Causes and Solutions to Chronic Knee Pain (podcast)

When non-surgical treatments fail, knee replacement is an option

Dr. William Bugbee, orthopedic surgeon, Scripps Clinic.

Dr. William Bugbee, Orthpedic Surgery, Scripps Clinic

When non-surgical treatments fail, knee replacement is an option

Persistent knee pain after a fall, a bad sprain or just while walking could be a sign you may need knee surgery or even a knee replacement. These procedures aren’t as scary as they used to be, though. Thanks to advances in technology and surgical techniques during the past 15 to 20 years, knee replacements have become quicker, easier and longer-lasting — some can last a lifetime. Patients also have less downtime and fewer post-surgery limitations.

In this episode of San Diego Health, host Susan Taylor and William Bugbee, MD, an orthopedic surgeon at Scripps Clinic, discuss common causes of knee pain, including joint deterioration due to osteoarthritis, and what can be done to alleviate it. When lifestyle changes, medication and physical therapy aren’t enough, knee replacement surgery becomes an option. Bottom line: For most patients, knee replacement surgery can be a game-changer.

Listen to the episode on when to get knee replacement surgery

Listen to the episode on when to get knee replacement surgery

Podcast highlights

What are the most common types of knee pain? (0:58)

There are a million things that can cause a knee to hurt. Age is one of the most obvious. As you age, your tissues get weaker and your muscles aren’t as strong. So you could have normal structure, but your knees can hurt for that reason.

Most of the people we see, we can identify something [that caused their knee pain], whether it was an injury from playing sports in high school or just chronic use, from playing tennis for example, as you get older. There are a myriad of reasons.

I’m active now. Will I have knee problems in my 50s and 60s? (1:42)

People who are able to continue jogging and do so successfully into their 50s and 60s may be privileged. In other words, they don’t hurt.

People who hurt when they run, stop running or they should. But people who can run as they get older and older probably don’t have the predisposition to get injuries. However, the 40-to-50-year-old group that still wants to be active and run, they always come and say, “You know I hurt when I run now, and it never used to be that way.” And that’s usually because they’ve injured something or they’re starting to wear things out.

Not everyone can be a successful runner into middle age. But those who are, are probably protected from injury.

What is osteoarthritis? (2:55)

Osteoarthritis is deterioration of the structures of the joint.

Most of the knee is made up of bony structure, but at the end of the bones is a thin layer of cartilage, and that’s the first thing that goes bad with arthritis.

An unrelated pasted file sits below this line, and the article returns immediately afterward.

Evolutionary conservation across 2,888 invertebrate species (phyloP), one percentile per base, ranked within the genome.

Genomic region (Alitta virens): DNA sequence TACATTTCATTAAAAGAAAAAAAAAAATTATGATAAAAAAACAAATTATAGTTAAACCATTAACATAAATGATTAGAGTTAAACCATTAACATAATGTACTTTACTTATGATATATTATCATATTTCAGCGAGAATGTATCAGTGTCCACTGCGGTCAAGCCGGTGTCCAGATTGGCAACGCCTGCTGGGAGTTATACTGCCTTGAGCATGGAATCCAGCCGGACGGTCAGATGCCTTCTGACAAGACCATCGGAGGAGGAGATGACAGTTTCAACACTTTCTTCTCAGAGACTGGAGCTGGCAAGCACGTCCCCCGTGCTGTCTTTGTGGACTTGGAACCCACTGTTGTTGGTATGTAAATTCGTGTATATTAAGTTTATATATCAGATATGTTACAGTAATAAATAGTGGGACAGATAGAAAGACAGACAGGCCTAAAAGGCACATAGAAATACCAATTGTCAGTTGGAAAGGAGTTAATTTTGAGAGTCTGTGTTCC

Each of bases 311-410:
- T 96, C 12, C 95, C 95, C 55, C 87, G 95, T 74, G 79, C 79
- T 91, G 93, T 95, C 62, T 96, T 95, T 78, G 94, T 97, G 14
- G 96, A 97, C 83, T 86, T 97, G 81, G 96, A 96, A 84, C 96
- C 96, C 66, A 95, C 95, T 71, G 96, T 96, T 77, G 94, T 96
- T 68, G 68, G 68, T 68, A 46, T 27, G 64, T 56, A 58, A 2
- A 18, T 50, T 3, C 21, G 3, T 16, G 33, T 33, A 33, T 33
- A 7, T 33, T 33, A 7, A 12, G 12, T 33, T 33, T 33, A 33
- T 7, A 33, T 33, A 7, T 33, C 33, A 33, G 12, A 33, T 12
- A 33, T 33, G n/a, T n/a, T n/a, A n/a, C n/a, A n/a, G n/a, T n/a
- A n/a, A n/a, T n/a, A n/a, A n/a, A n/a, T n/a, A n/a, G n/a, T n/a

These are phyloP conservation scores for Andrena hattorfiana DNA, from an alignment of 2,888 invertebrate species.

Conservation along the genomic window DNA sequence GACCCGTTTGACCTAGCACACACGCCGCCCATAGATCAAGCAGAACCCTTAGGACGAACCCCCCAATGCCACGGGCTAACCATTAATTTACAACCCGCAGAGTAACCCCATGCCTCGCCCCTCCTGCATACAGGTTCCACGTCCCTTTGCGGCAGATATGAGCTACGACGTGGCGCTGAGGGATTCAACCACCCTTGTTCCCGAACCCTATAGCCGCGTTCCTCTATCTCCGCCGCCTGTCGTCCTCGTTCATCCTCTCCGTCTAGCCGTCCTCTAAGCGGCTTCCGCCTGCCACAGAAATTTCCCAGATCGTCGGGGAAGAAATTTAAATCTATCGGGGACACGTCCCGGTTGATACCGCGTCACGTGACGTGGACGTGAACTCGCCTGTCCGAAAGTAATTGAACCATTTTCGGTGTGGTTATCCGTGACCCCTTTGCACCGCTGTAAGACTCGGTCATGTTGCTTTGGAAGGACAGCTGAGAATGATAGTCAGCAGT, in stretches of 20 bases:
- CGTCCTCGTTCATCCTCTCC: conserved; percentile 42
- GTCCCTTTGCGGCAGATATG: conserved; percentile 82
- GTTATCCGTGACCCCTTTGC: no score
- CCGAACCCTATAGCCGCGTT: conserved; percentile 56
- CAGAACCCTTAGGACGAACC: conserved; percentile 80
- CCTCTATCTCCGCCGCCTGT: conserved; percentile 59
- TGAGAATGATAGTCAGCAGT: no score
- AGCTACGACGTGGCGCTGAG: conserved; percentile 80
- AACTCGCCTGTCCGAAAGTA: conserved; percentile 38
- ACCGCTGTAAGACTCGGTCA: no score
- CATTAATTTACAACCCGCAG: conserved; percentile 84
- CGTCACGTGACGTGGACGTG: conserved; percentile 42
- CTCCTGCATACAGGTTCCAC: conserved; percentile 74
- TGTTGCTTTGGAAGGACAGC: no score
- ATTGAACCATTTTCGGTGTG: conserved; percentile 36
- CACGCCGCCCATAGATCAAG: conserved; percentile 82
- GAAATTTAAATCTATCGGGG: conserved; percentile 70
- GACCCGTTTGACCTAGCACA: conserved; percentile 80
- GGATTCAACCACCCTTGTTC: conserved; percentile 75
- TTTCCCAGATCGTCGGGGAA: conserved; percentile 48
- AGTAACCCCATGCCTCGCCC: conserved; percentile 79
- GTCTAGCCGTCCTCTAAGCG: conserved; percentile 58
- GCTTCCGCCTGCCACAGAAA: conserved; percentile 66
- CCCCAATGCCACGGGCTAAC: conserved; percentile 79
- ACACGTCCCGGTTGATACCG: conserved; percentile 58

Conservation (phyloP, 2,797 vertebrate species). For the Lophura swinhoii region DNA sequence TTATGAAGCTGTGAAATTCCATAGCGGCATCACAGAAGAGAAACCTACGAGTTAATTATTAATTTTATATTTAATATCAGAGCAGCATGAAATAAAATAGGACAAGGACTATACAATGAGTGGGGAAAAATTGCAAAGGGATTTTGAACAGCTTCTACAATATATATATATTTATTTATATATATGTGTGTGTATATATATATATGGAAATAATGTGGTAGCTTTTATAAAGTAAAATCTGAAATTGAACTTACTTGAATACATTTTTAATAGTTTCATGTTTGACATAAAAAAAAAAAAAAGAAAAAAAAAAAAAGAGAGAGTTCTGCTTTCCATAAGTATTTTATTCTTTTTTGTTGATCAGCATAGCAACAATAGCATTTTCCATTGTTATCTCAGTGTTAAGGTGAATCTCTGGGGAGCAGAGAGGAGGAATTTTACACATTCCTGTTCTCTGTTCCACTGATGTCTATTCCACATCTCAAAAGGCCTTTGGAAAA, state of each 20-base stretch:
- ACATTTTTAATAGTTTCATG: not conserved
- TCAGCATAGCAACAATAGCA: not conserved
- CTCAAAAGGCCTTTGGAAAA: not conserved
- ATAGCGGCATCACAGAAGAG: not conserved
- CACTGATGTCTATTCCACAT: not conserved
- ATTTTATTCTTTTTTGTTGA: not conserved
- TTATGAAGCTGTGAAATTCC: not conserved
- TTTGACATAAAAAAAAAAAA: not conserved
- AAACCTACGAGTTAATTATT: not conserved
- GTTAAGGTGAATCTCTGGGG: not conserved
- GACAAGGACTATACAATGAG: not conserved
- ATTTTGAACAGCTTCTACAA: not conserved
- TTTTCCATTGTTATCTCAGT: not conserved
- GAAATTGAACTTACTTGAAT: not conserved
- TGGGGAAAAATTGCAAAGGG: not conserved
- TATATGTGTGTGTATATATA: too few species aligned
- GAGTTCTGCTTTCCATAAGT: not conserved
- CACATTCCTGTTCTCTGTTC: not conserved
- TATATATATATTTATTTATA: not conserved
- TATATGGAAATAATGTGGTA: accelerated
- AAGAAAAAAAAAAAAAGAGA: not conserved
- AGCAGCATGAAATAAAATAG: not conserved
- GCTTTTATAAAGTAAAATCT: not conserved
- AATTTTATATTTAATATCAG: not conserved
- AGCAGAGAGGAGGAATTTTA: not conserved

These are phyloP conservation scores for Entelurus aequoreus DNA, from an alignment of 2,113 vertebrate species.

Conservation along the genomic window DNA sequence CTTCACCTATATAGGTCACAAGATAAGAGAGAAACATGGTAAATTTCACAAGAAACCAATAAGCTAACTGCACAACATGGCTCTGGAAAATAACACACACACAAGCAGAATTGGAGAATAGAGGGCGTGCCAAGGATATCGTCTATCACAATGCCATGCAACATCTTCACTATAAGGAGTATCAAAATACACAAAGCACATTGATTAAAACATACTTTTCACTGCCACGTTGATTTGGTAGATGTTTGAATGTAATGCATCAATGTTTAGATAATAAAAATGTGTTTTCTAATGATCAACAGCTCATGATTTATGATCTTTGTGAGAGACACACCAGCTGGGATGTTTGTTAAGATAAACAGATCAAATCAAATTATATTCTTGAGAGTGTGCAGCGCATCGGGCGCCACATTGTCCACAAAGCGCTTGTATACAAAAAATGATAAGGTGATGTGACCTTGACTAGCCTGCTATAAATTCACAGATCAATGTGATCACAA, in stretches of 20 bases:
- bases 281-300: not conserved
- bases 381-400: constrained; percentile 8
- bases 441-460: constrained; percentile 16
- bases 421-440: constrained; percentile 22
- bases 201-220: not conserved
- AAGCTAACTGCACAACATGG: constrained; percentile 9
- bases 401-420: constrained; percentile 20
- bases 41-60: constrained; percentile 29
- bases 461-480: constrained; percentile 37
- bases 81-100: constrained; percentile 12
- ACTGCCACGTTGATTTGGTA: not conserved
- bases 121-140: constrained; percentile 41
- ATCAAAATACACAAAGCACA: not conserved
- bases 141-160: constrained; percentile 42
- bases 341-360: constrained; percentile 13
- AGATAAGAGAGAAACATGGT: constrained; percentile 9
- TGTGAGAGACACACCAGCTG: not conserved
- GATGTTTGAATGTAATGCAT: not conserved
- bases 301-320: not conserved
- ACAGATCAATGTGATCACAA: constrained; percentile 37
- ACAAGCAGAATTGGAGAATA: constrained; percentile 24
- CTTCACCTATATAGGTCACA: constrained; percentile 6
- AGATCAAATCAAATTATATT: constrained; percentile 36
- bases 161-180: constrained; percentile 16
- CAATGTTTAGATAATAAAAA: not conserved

Additionally, we have these gaskets or menisci, and they’re very commonly injured as you get older because they age just like the rest of you ages and they become weaker. So a small thing like playing tennis can lead to an injury of the meniscus. Once something like that happens, the cascade or the events that lead to arthritis are much more likely to occur at a quicker rate. Younger people, they have healthy tissues. Older people have older tissues and are more likely to have an injury that leads down this path.

What are non-surgical treatments for knee pain? (4:21)

We want people to have healthy lifestyles. One of the leading causes of arthritis is obesity. So, you try to get people to exercise or be active within their envelope of function. If you’re 55 and your knees hurt and you’ve got arthritis, then you shouldn’t be out trying to jog and run marathons. Go to the gym and do some low-impact exercises.


There is some evidence that diet helps. Inflammatory foods might make your arthritis hurt more. But those are things that people can do on their own. When they come to the doctor, they’re looking for more aggressive treatments, not just advice to change your lifestyle. So, we have everything from physical therapy, which is essentially professionally directed exercise program, to medicines.

The standard for medicines is the stuff you buy over the counter — the anti-inflammatory medicines. Those are ubiquitous. They’re effective, but they’re also dangerous. A pill only lasts a few hours. You get a few hours of relief for a chronic condition when you take pills, and that might be enough for the weekend warrior who wants to play golf or play tennis. Pop a pill before and after, but it’s not really a good long-term solution. But unfortunately, that’s what most people do.